FORTRAN 77 Language Reference


The READ statement reads data from a file or the keyboard to items in the list.

Note -

Use the TOPEN() routines to read from tape devices. See the Fortran Library Reference Manual.

READ([UNIT=] u [, [FMT=]f] [, IOSTAT=ios] [, REC=rn] [, END=s] [, ERR=s])iolist

READ f [, iolist]

READ([UNIT=] u, [NML=] grname [, IOSTAT=ios] [, END=s] [, ERR=s])

READ grname




Unit identifier of the unit connected to the file 


Format identifier 


I/O status specifier 


Record number to be read 


Statement label for end of file processing  


List of variables  


Name of a namelist group 

An alternate to the UNIT=u, REC=rn form is as follows: @

READ( u 'rn ... ) iolist

The options can be specified in any order.


The READ statement accepts the following arguments.

Unit Identifier

u is either an external unit identifier or an internal file identifier.

An external unit identifier must be one of these:

If the optional characters UNIT= are omitted from the unit specifier, then u must be the first item in the list of specifiers.

Format Identifier

f is a format identifier and can be:

See "Runtime Formats " for details on formats evaluated at runtime.

If the optional characters, FMT=, are omitted from the format specifier, then f must appear as the second argument for a formatted read; otherwise, it must not appear at all.

Unformatted data transfer from internal files and terminal files is not allowed, hence, f must be present for such files.

List-directed data transfer from direct-access and internal files is allowed; hence, f can be an asterisk for such files. @

If a file is connected for formatted I/O, unformatted data transfer is not allowed, and vice versa.

I/O Status Specifier

ios must be an integer variable or an integer array element.

Record Number

rn must be a positive integer expression, and can be used for direct-access files only. rn can be specified for internal files. @

End-of-File Specifier

s must be the label of an executable statement in the same program unit in which the READ statement occurs.

The END=s and REC=rn specifiers can be present in the same READ statement. @

Error Specifier

s must be the label of an executable statement in the same program unit in which the READ statement occurs.

Input List

iolist can be empty or can contain input items or implied DO lists. The input items can be any of the following:

A simple unsubscripted array name specifies all of the elements of the array in memory storage order, with the leftmost subscript increasing more rapidly.

Implied DO lists are described on "Implied DO Lists".

Namelist-Directed READ

The third and fourth forms of the READ statement are used to read the items of the specified namelist group, and grname is the name of the group of variables previously defined in a NAMELIST statement.


Execution proceeds as follows:

  1. The file associated with the specified unit is determined.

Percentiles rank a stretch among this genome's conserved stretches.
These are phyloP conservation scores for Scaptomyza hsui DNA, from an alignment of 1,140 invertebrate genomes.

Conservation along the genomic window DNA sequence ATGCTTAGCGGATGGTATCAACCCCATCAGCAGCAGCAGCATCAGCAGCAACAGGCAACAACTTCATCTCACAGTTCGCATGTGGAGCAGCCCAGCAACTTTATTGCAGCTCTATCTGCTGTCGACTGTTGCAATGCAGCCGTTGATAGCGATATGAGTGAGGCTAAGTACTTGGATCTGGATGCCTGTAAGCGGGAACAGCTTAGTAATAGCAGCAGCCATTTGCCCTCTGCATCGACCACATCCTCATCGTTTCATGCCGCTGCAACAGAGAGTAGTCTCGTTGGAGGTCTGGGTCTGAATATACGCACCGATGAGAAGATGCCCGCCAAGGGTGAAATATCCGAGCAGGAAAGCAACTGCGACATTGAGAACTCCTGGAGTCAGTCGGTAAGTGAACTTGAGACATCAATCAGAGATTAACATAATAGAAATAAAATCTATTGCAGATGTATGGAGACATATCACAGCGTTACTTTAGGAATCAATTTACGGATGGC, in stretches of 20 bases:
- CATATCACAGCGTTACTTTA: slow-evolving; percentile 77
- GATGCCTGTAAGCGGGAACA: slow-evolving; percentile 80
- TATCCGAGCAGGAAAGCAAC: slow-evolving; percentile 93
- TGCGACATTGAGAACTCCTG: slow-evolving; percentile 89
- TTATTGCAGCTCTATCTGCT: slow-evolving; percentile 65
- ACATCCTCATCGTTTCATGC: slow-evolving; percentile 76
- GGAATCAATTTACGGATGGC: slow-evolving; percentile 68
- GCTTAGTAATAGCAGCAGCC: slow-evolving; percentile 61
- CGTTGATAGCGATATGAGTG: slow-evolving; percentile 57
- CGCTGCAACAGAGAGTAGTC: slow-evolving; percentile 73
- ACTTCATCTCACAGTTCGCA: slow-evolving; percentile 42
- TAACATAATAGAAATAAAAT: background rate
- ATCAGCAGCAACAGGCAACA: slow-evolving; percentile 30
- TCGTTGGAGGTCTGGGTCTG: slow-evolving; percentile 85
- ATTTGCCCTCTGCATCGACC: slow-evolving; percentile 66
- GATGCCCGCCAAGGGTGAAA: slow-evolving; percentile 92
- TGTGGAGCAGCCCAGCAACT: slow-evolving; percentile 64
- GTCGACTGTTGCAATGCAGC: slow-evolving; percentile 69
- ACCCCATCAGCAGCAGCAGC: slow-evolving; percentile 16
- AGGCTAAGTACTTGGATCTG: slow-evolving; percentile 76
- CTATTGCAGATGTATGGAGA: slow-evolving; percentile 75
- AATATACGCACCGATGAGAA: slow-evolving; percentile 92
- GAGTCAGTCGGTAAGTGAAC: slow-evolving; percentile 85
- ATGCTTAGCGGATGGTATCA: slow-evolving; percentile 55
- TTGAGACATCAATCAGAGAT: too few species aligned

The format, if specified, is established. The file is positioned appropriately prior to the data transfer.

  2. If the input list is not empty, data is transferred from the file to the corresponding items in the list.

    The items are processed in order as long as the input list is not exhausted. The next specified item is determined and the value read is transmitted to it. Data editing in formatted READ is done according to the specified format.

  3. In the third and fourth forms of namelist-directed READ, the items of the specified namelist group are processed according to the rules of namelist-directed input.

  4. The file is repositioned appropriately after data transfer.

  5. If ios is specified and no error occurred, it is set to zero.

    ios is set to a positive value, if an error or end of file was encountered.

  6. If s is specified and end of file was encountered, control is transferred to s.

  7. If s is specified and an error occurs, control is transferred to s.

There are two forms of READ:

READ f [, iolist]

READ([NML= ] grname)

The above two forms operate the same way as the others, except that reading from the keyboard is implied.

Execution has the following differences:

If u specifies an external unit that is not connected to a file, an implicit OPEN operation is performed equivalent to opening the file with the options in the following example:

&              FORM=fmt

Note also:


Example 1: Formatted read, trap I/O errors, EOF, and I/O status:

       READ( 1, 2, ERR=8, END=9, IOSTAT=N ) X, Y 
8     WRITE( *, * ) 'I/O error # ', N, ', on 1' 
9     WRITE( *, * ) 'EoF on 1' 

Example 2: Direct, unformatted read, trap I/O errors, and I/O status:

       READ( 1, REC=3, IOSTAT=N, ERR=8 ) V 
8     WRITE( *, * ) 'I/O error # ', N, ', on 1' 

Example 3: List-directed read from keyboard:

READ(*,*) A, V
       READ*, A, V

Example 4: Formatted read from an internal file:

       CHARACTER CA*16 / 'abcdefghijklmnop' /, L*8, R*8
        READ( CA, 1 ) L, R
1     FORMAT( 2 A8 )

Example 5: Read an entire array:

       DIMENSION V(5) 
       READ( 3, '(5F4.1)') V 

Example 6: Namelist-directed read:

       LOGICAL NEW*4 
       REAL DELTA*4 
       READ(1, G) 
       READ(UNIT=1, NML=G) 
       READ(1, NML=G)